The dir­ector searches for the truth about her two teen­aged brothers’ dis­ap­pear­ance and murder that occurred in the 80s. Interviews and con­front­a­tions with the cor­rupt offi­cials in charge at that time, home movies, the last known footage of the brothers at a Scout camp, all come together to weave the making of a tragedy that happened over and over again to thou­sands of fam­ilies, all across Latin America in the 70s and 80s. At 140 minutes, this film felt much shorter.

Outing

6. OUTING (Austria, Sebastian Meise, Thomas Reider)

The most dif­fi­cult and uncom­fort­able film I had to sit through during the fest­ival. A shy young man con­fesses to his family (and the camera) about his growing attrac­tion to chil­dren. What ensues is at times unset­tling, candid but never sen­sa­tional. When you realise why this man would agree to doc­u­ment his story on camera, knowing the effects of his dis­closure, the film comes together.

Greetings from the Colony

7. GREETINGS FROM THE COLONY (Belgium, Nathalie Borgers)

Almost every year, I dis­cover an excel­lent doc­u­mentary about dark, family secrets. This year, it was Greetings from the Colony. A young child is brought from Rwanda to Belgium in the 1920s. She is fathered by a white colo­nial offi­cial. Her mother is native Rwandan. In Belgium, she is never told that her mother is black, still alive with her two younger brothers in Rwanda. As a child, she is given no inform­a­tion as to why the colour of her skin is darker than other chil­dren. Thus begins this intimate journey back in time as we explore family secrets, ali­en­a­tion, shame and racism.

The Prophet

8. THE PROPHET (UK, Gary Tarn)

The poetic prose of Lebanese writer Kahlil Gibran is the soundtrack of this mes­mer­izing film, beau­ti­fully read by Thandie Newton. It is an explor­a­tion of life, love and the human con­di­tion. Although it was filmed in many coun­tries, one may think this is a visual delight, but this is a film that begs you to listen first and then watch.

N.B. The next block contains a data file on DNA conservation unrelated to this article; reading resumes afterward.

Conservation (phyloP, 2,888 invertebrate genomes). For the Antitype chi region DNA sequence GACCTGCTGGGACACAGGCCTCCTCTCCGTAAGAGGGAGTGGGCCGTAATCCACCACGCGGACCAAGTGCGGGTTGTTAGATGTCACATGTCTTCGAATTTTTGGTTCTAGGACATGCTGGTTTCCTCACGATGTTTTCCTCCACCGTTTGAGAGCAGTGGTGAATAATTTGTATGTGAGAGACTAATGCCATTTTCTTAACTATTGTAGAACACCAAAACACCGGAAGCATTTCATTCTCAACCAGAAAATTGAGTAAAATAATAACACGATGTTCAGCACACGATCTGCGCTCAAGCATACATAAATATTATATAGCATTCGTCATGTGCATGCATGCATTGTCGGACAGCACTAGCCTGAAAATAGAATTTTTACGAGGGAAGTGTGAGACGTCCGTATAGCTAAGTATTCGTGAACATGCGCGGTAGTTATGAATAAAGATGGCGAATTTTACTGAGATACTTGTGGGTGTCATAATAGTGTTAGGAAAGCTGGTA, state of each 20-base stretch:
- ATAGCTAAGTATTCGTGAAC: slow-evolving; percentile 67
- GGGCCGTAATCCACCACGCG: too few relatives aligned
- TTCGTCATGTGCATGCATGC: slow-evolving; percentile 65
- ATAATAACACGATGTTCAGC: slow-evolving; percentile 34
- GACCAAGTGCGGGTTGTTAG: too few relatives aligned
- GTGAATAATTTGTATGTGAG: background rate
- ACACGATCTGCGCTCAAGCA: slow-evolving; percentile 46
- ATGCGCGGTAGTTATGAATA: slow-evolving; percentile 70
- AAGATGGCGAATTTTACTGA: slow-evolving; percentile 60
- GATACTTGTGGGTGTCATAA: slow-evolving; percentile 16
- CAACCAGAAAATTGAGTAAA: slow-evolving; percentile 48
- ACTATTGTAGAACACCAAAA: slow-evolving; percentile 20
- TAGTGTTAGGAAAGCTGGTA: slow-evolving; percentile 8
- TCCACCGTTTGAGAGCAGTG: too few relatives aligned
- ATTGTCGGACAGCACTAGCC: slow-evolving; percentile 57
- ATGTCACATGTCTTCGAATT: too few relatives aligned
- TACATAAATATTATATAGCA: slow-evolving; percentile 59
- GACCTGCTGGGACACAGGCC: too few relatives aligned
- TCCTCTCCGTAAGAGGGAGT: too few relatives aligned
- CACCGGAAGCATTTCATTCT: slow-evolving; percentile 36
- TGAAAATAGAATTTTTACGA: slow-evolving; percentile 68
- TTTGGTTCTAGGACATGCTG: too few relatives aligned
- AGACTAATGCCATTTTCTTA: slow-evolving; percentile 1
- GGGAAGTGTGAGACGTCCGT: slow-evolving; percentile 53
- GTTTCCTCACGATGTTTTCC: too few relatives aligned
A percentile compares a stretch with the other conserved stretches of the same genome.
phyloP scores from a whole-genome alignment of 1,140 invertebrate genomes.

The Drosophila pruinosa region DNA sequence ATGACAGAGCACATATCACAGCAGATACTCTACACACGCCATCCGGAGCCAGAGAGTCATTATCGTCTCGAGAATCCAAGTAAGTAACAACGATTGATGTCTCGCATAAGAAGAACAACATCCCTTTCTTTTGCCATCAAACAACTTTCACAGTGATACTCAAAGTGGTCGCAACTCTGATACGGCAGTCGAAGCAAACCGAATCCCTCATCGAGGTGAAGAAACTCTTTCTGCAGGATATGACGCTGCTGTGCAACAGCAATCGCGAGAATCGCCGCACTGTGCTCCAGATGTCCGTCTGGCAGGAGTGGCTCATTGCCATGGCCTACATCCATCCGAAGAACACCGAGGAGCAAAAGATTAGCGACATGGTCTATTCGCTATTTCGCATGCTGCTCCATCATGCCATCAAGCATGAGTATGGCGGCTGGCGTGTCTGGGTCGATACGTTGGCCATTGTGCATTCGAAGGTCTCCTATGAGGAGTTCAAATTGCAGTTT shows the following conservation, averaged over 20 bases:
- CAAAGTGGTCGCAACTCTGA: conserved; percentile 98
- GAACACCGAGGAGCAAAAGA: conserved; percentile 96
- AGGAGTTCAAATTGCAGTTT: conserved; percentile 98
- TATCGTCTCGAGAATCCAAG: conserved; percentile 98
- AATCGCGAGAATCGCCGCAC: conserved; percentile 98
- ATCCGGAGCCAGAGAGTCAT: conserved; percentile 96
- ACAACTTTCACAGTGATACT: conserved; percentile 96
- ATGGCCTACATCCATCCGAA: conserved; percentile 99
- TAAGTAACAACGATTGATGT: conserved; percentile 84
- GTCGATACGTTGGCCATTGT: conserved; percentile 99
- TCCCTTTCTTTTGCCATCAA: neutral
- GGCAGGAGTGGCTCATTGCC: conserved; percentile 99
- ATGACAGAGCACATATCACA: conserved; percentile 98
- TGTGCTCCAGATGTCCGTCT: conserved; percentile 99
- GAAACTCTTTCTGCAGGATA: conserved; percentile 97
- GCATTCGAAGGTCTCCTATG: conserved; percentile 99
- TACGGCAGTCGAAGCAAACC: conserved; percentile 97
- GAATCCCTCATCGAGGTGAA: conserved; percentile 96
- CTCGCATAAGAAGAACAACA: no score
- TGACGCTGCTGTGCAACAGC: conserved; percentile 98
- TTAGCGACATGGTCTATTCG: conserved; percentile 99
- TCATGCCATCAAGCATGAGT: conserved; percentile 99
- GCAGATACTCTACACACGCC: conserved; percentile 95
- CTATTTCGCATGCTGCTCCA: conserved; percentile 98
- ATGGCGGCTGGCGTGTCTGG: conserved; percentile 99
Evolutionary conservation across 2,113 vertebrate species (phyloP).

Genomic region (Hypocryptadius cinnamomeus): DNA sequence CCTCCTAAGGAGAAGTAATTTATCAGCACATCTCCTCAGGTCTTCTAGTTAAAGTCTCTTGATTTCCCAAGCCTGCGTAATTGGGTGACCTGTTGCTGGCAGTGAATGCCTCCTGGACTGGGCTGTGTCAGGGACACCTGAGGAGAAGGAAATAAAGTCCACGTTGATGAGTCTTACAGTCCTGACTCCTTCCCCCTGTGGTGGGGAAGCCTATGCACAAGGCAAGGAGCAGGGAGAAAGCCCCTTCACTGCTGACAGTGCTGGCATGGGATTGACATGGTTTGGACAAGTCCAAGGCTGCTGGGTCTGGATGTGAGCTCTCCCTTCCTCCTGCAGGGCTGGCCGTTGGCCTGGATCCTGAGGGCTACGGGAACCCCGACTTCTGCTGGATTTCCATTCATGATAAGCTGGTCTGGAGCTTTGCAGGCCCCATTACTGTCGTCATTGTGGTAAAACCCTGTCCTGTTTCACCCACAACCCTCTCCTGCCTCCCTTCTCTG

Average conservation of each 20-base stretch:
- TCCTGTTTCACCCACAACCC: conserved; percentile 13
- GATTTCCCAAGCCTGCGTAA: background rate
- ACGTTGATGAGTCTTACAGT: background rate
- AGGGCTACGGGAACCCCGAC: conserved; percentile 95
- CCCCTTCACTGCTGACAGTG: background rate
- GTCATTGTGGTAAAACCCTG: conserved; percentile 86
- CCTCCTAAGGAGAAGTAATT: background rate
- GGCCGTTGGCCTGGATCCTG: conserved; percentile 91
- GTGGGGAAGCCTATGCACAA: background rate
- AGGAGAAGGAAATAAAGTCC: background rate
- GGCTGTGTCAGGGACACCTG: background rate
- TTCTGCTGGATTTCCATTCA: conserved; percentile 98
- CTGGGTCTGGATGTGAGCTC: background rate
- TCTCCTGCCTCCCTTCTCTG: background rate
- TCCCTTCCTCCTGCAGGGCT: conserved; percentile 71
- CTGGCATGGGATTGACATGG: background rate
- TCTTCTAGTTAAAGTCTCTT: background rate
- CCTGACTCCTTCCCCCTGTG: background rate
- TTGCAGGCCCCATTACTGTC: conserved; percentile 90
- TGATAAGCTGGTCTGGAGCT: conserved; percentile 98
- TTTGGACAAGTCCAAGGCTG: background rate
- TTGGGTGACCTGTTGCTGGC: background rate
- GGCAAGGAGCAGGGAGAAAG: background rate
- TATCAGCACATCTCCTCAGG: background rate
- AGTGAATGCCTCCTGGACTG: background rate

5 Broken Cameras

9. 5 BROKEN CAMERAS (Israel, Emad Burnat, Guy Davidi)

Profound and humanist in every way, five cam­eras (all broken due to clashes and gun­fire) used by the main sub­ject of the film to chron­icle six years of life in his tiny West Bank vil­lage which is threatened by new set­tle­ments. I know we have seen many of these doc­u­ment­aries, but there is some­thing imme­diate and deeply per­sonal about this film which con­tains no talking heads, inter­views or experts. It is all real footage, some shocking, of one man’s efforts to become a journ­alist and to doc­u­ment what is hap­pening to his home, family and the live­li­hood of the farmers.

The Imposter

10. THE IMPOSTER (UK, Bart Layton)

The most cine­matic doc­u­mentary you will see this year, or per­haps ever. A young boy, missing for years, is returned to his Texan family after being found in Spain. What unfolds is such an incred­ible story. No more can be revealed here.

Colombianos

11. COLOMBIANOS (Sweden, Tora Martens)

Two young brothers of Colombian origin, born and raised in Sweden, make dif­ferent choices in life. One has returned to Colombia for his med­ical studies and the other is in Sweden, dependent on drugs and alcohol. And he is only 23 years old. Yet another superb cinéma vérité work that allows us into the lives of two sons and a strong mother.

McCullin

12. MCCULLIN (UK, Jacqui Morris)

Spanning dec­ades of wars and human­it­arian cata­strophes, we hear, in his own words, all about the life and career of cel­eb­rated ‘war pho­to­grapher’ Donald McCullin. He is con­flicted about how he feels about the title of war pho­to­grapher, and this is just one of the many things that make this dig­ni­fied man such a com­pel­ling subject.

The rest of my Top 25:

  1. PLANET OF SNAIL (South Korea, Seung-jun Yi)
  2. MARLEY (UK, Kevin MacDonald)
  3. THE QUEEN OF VERSAILLES (USA, Lauren Greenfield)
  4. MADE IN CHINA (China, Jian Du)
  5. CHASING ICE (USA, Jeff Orlowski)
  6. ESPOIR VOYAGE (Burkina Faso, Michel Zongo)
  7. PRIVATE UNIVERSE (Czech Republic, Helena Trestikova)
  8. THE LIST (USA, Beth Murphy)
  9. THE REVISIONARIES (USA, Scott Thurman)
  10. DOWNEAST (USA, David Redmon, Ashley Sabin)
  11. THE WAITING ROOM (USA, Pete Nicks)
  12. DROUGHT (Mexico, Everardo Gonzalez)
  13. THE WORLD BEFORE HER (Canada, Nisha Pahuja)